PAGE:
drafting semis... good way to say bye bye to your windshield.
i was maybe 5 carlengths behind a semi today and still managed to destroy my windshield this afternoon.
I had a rock from a dump truck hit my windshield. No damage, but I wasn't drafting. Trucks are a fact of highway driving. It can happen without even drafting as well. Drafting of course increases this risk.
Well one of the reasons I no longer ride a regular motorcycle is because of trucks and crap flying off of them. I only got nailed once directly, but it was about a 1 foot long splinter of scrap lumber that hit me directly in the chest. I saw it lift right off the flat bed it was on and come right at me. There was absolutely no way to avoid it. Fortunately it was neither sharp enough nor heavy enough to even cause any pain, but it left me even less complacent about such things.
I also worked as an auto liability investigator and heard plenty of tails of objects from trucks damaging cars - including a 50 lb electric motor that rolled off of one, and down the lane to ultimately bash into the front end of another car going the same direction. Obviously, to a motorcyclist, that would be a very bad thing to face!
Drafting too close limits your options to deal with such hazards.
Oh, don't get me started on unsecured loads. I've witnessed too many accidents caused by blown-off loads, including one very spectacular fatal one. I do recommend that (unless you're on a motorcycle) you just head straight for whatever random road debris has surprised you, rather than swerving to avoid it. In my observation, the swerve causes far more damage on average, since far too often it results in a collision, spin-out, or rollover...and the debris is usually something pretty harmless, like a 2x4 that even a lowered Civic could roll over, or a bouncing empty rubbermaid garbage barrel.
I have had a large rock hit the windshield and shatter it, almost coming through on a test drive of a customers car. It came off a tire from a vehicle travelling in the opposite direction. I paid for the glass replacement out of my pocket.
I had to completely stop in a 45 MPH divided 4 lane road to avoid a falling pine tree that covered all 4 lanes, and missed a school bus by 5 feet. Had to move the pieces of tree to continue down the road.
I swerved once to dodge a tire and wheel that came off a car going in the opposite driection. It had been hit by another car already and launched 40 feet into the air.
I watched a 64 Rambler station wagon once loose its right front tire, wheel and brake drum. The driver kept going down the road and stopped at a light. The car was balanced so the suspension where the missing wheel was located never hit the ground, until the driver stepped on the brakes (early Ramblers had dual systems before it was legally required). The driver turned left and drove away.
I had a friend whose brother was run over on a Kawasaki 900, by a woman in a Dodge Dart. The police followed the trail of body parts and motorcycle parts to the womans driveway. She told them she never knew she hit anything.
I had another friend whose Chevy van hit a deer, the deer came through the windshield. They had to open the side door and let the still living deer out of the van.
I know a cop who saw a guy fall off a motorcylce for no apparent reason. When he stopped and asked the guy what had happened, the bike driver told him a big bug had hit him square in the chest. When he showed the cop the mark where the bug had hit him the cop issued no ticket to the driver.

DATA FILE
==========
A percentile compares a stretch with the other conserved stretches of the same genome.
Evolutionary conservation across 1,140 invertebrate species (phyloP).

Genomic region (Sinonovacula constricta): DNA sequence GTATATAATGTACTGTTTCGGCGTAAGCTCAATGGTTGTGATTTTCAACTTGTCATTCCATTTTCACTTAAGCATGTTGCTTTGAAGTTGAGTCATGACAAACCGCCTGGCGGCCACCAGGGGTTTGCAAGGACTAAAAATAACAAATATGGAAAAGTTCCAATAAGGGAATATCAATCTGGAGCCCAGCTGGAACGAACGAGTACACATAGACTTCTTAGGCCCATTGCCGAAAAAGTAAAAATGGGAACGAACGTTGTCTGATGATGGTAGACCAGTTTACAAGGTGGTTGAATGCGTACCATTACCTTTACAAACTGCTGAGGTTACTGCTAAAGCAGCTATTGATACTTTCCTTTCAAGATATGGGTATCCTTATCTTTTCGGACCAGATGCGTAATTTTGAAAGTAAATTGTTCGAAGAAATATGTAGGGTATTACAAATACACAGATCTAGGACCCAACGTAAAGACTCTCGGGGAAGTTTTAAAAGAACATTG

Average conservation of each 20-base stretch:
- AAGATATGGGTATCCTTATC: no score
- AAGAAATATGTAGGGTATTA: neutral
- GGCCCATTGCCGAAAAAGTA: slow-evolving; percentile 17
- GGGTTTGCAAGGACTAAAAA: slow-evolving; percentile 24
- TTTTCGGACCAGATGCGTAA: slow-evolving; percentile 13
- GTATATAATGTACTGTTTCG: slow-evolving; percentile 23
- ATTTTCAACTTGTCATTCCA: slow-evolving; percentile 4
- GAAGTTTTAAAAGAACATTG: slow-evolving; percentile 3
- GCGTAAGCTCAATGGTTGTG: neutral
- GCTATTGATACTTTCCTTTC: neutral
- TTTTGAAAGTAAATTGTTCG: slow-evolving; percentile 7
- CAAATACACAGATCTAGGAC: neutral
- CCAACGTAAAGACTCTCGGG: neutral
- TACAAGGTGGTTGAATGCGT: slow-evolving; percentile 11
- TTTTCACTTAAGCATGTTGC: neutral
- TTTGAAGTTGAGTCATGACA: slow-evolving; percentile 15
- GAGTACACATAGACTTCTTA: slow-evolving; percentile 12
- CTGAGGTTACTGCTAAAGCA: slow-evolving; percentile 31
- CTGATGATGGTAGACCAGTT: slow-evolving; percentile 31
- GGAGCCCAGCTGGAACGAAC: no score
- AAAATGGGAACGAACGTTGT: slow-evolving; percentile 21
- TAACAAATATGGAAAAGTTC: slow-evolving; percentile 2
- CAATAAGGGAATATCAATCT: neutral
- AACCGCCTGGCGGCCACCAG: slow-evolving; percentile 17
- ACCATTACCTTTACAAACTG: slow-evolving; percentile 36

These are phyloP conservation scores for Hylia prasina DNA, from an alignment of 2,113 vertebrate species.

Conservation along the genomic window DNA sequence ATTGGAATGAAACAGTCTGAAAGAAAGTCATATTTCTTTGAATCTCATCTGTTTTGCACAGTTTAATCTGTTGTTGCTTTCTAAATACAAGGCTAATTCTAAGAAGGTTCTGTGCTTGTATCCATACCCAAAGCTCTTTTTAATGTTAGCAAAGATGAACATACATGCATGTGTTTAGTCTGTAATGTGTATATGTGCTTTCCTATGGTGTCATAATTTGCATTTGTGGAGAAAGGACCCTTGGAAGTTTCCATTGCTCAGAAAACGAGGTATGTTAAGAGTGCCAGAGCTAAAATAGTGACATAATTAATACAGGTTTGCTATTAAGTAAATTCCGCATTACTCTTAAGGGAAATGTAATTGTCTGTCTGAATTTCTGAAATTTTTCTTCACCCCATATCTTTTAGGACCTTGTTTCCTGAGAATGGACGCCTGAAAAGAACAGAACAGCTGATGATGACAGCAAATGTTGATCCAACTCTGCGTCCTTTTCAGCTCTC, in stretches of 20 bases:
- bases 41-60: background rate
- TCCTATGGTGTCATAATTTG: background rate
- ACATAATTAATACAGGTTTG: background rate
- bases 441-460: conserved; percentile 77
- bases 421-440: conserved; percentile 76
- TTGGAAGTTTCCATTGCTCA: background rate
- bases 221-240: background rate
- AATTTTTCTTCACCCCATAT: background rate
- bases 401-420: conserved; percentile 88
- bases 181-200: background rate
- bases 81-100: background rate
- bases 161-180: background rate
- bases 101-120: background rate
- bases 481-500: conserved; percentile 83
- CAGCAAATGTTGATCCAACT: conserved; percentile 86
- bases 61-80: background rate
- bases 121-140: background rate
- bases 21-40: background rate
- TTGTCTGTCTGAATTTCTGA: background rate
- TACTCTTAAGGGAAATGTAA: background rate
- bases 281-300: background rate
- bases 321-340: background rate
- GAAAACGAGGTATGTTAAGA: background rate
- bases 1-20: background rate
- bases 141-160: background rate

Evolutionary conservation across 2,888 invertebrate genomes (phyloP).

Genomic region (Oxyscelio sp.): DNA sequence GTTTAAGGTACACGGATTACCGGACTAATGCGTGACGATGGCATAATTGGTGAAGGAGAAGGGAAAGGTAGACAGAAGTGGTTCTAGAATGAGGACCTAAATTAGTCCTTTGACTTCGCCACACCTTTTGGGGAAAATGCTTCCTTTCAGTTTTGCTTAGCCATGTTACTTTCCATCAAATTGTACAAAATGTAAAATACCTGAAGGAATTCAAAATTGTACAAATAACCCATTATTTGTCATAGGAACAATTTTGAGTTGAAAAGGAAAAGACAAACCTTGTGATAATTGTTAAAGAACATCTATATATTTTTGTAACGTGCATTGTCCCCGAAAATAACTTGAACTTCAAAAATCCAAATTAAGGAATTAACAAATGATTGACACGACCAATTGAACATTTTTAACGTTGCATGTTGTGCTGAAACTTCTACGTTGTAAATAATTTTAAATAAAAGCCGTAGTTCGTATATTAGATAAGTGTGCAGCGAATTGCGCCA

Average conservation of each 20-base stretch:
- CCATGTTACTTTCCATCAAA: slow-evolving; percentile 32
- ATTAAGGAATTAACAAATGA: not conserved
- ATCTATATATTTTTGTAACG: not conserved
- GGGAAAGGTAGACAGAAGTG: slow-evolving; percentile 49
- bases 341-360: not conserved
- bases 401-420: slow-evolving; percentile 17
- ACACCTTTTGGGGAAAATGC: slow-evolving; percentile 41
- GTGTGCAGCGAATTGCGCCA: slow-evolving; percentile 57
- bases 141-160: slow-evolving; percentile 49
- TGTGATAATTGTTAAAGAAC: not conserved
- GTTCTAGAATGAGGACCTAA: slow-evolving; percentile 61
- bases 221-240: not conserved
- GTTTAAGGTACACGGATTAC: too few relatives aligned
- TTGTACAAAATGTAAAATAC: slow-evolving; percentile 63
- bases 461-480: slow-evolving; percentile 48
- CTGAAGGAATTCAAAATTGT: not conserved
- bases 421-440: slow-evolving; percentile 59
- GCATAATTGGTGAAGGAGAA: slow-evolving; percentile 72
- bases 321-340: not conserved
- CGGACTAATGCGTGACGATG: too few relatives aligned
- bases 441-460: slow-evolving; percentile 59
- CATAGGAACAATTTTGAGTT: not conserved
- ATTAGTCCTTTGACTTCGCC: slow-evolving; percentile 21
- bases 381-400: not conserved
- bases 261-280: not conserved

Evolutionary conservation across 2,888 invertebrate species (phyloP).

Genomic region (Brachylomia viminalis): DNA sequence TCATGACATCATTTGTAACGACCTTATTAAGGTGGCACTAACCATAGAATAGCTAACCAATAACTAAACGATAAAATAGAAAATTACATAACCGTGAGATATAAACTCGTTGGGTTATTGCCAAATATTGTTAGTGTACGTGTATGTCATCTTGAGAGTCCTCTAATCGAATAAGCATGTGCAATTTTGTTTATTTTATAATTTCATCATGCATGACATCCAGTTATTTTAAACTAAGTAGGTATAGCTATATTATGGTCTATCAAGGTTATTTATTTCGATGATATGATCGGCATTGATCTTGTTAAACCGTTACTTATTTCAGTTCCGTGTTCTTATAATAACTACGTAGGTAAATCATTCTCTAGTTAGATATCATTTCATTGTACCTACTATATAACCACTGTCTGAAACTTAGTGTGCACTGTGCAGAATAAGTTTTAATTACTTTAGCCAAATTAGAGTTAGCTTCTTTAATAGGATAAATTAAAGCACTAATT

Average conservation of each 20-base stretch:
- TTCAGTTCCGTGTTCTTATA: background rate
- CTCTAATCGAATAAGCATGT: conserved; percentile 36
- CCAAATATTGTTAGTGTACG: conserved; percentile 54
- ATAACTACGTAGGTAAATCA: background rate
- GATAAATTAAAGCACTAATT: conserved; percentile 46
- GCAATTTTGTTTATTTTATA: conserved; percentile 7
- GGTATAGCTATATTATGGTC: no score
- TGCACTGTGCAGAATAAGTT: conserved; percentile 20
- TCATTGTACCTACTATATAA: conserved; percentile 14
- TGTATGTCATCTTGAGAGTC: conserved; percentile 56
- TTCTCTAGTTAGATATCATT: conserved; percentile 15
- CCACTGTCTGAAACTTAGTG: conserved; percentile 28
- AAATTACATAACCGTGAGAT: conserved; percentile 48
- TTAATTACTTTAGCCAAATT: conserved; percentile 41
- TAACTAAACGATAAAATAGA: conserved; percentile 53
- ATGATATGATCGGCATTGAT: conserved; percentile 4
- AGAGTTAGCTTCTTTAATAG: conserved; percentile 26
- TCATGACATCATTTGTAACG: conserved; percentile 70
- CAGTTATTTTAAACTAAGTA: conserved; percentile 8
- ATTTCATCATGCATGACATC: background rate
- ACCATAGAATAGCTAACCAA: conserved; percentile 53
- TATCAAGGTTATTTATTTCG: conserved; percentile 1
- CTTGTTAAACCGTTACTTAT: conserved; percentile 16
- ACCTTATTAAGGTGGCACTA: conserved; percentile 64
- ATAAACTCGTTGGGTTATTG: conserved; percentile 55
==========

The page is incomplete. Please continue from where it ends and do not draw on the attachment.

that test is tested at 55 mph, and i rarely see semi's going that slow. besides, going 55 mph in most cars get very good mileage, anything after 55 is getting more and more worse
if they tested it at 70 mph, it would of been a bigger difference
I live in Ohio, they are really tough on big trucks here. Just ask any trucker. Most trucks NEVER exceed 60 mph around here. So I often draft a 55mph truck. Other states I've driven in are not that way. Indianan for example, trucks do ~70 on he turnpike all day long...
I draft every time I'm on the interstate. I've seen as high as 46.7mpg on a trip from Cleveland to Cincinnati drafting about 200 miles of the 250 mile trip and using a HAI.
My gas log tells the story...
HAI remains my only true mod, and it's crude and not as effective as it could be. The suggested temp is around 180*F at full speed, which I've never attained. (only in stop and go traffic actually)
I draft at about 1 truck length back, just a hair off center and use my headlights so they can always see the gleem of me behind them. If you draft in this manner, at least what I've seen, the semi drivers won't mind a single bit that you're back there. My tank average on the way back from Cleveland this time was 39.8mpg when I arrived in Cincinnati. Currently adding city mileage to this tank, but I'm going to fillup short of a full tank so I can record the good mileage!
If you're determined enough, you can listen closeley as you move within correct drafting range and hear that wind noise is substantially less, turbulance is much less, and at 1 truck length back, you're safe from getting pulled over from tailgating and Semi drivers are now doing about 60mph in my area, so they keep you at a perfect speed.
I have had 2 broken windshields from trucks and one was from a truck coming in the opposite direction going around a curve on a 2 lane road. And one time something came off a truck in the other lane on a 3 lane highway at highway speed and bounced on the road in front of me. It was pieces of tire. Also had a semi jacknife up ahead of me in an ice storm once. Luckily there was nobody there. Good thing he didn't hit anybody. I stay far far far away from trucks on the road.